Many of my readers like the Serenity For Spoonies series of gorgeous peaceful scenery that I post from time to time. I like finding and posting them, too.
Fortunately, I can schedule these picture posts to appear even when I’m not able to do anything else. Like during the past few weeks when I crashed harder than usual.
Like many of us with ME or other fatiguing illnesses such as MS or heart failure, I’m accustomed to spending a day or even two recovering my energy stores after an exhausting day. But this most recent relapse (I prefer relapse to the official name of post-exertional malaise) kept me in bed or lounging in the recliner longer than I experienced in quite a long time.
Fortunately, there are safety nets for people like us. For example, Medicaid can pay for prescriptions and in some states
My years in public relations taught me to look for good things even when something appears not so good, so the silver lining to this most recent relapse was that I had a chance to step back and think about this blog.
Although I’m still not settled on a specific way forward, I do want to incorporate some of the things I’m learning about making extra money.
We all know or can imagine how difficult it can be when we have no source of income from a working spouse, parents or something else. Many of us live close to the edge with Social Security Disability as our only income.
However, even though I’m enrolled in a Medicaid community waiver program, I still get tired of counting pennies, shuffling the due dates of bills so I had funds in the bank when they came due, and basically running out of money before my next Social Security check came in.
Obviously, if the government declares you disabled you cannot work a 40-hour week any longer. For many of us, even part-time work is too strenuous. This leaves working from home as about the only option open to someone who is disabled with a chronic illness.
So I started looking for ways people are making money by working at home. Some are too strenuous and/or impractical for people like me who suffer from brain fog, for example answering customer service calls. Others take too much time for little return, like responding to surveys.
I kept finding sites that promised thousands of dollars each month–even millions each year–making money online. Many of these programs are basically multi-level marketing in which you set up a website or websites that entice others to sign up for the expensive program in which you enrolled.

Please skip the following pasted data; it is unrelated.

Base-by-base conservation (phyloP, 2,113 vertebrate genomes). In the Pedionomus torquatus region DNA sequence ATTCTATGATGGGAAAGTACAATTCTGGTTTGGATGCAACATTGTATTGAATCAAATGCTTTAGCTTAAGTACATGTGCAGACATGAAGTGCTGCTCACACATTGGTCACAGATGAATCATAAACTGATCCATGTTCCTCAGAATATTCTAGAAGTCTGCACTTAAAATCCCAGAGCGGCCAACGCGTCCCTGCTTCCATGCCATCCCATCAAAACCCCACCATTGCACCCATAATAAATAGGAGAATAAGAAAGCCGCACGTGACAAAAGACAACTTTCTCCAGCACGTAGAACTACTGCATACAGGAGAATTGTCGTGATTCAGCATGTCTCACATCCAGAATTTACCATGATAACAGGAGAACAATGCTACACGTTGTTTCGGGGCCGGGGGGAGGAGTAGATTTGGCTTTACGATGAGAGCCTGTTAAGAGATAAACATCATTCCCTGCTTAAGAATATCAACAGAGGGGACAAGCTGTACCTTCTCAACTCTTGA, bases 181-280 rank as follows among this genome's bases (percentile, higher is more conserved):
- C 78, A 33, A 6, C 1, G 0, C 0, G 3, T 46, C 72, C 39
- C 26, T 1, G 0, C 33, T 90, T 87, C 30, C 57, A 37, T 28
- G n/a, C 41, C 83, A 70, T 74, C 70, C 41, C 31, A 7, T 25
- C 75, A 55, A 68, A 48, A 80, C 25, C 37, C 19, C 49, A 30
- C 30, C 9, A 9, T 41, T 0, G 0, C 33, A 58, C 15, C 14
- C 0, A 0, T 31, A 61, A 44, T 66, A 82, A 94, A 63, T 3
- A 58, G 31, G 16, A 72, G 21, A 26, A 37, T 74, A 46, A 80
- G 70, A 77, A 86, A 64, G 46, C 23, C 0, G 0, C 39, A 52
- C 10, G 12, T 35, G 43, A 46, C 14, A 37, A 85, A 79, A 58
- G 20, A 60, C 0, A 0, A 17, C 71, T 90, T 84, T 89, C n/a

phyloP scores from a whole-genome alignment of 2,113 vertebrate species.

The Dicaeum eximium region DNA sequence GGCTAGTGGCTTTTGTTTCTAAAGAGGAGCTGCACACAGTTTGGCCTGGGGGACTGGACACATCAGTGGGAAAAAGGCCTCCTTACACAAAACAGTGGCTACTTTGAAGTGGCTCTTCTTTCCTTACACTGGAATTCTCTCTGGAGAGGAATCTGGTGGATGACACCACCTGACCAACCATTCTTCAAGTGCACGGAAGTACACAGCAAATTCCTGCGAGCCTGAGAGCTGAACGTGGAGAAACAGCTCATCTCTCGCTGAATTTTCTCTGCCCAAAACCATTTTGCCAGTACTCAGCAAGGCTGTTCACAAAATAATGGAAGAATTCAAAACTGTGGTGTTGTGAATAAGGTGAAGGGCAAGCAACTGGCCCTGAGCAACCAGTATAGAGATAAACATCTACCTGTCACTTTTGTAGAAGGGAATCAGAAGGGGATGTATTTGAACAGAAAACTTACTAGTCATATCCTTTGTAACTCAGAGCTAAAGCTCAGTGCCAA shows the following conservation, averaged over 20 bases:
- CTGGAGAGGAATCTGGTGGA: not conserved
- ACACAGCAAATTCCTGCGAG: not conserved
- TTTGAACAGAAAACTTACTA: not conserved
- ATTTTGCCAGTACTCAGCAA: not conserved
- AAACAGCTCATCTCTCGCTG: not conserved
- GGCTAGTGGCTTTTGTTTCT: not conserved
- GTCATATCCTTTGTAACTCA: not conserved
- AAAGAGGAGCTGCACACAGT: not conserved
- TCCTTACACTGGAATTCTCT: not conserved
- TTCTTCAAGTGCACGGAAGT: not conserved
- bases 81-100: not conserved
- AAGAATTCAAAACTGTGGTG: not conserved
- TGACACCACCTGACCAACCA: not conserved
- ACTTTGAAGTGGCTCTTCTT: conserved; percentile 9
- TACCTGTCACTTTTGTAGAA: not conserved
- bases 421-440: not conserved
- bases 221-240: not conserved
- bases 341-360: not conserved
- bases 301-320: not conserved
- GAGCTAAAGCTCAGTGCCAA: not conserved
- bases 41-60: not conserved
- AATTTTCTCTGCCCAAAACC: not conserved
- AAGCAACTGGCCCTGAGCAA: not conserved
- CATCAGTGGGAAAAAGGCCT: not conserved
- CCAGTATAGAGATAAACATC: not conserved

So I fell for the marketing and signed up with a young man whose main promotion was to get his followers excited about fancy expensive cars and a digital nomad lifestyle. He frequently posted videos showing him and his young child in various spectacular places around the world. The promise was that you, too, could be doing this.
His way was a hard-driving, hard-selling method of getting you to sign up and then getting others to do the same thing. You made money from the initial signup and then every month your people remained in the program. He offered free training on how to make videos that would go viral and how to write sales copy that would get people to buy things you recommend.
This was just not for me nor was it appropriate for someone who often has to step back for several days and not do any online work. He offered a money back guarantee, so I wrote to say the program was just not for me and I wanted a refund.
However, I did not qualify for a refund in his eyes because I didn’t stay in the program and do everything as he laid it out. I finally had to threaten to go public and say John Smith (not his real name) was stiffing a grandmother before he grudgingly refunded my money.
My next foray into online marketing was through a young woman who promised income and location freedom with blogging. That sounded great since I already had a blog.
Sue Smith (not her real name) had a largish following of women and at the time I was involved she had just moved overseas using her blog as her sole source of income.
There were examples galore on her website of how to develop what is called a personal brand. In other words, this woman used photos and stories of herself in different locales as the subject of blogs about the place she was in, where she ate and the clothes she wore.
Sue (not her name) was involved every day with members of her group and offered tons of positive reinforcement and support. Almost a polar opposite to the first guy.
She succeeded by getting sponsors for these blogs, like a clothing company, a restaurant or a tourism department. Of course, she also promoted getting others to sign up using a referral code that was unique to you.
I learned quite a bit about making pretty websites and posts, but this still was too much work. I also didn’t like the constant self-promotion. Her focus on the personal brand just didn’t fit with my lifestyle.
After all, who in their right mind wants to follow someone who can’t leave the house more than a couple hours a week and spends the remainder of the time resting?
My next foray got me into the world of selling on Amazon. That is a whole different story that I will tackle in the next post.
What do you think of my experiences?
Have you tried any work at home schemes? (I’m using schemes like the British do and not with any connotations of something risky or underhanded as we Americans often think of a scheme.)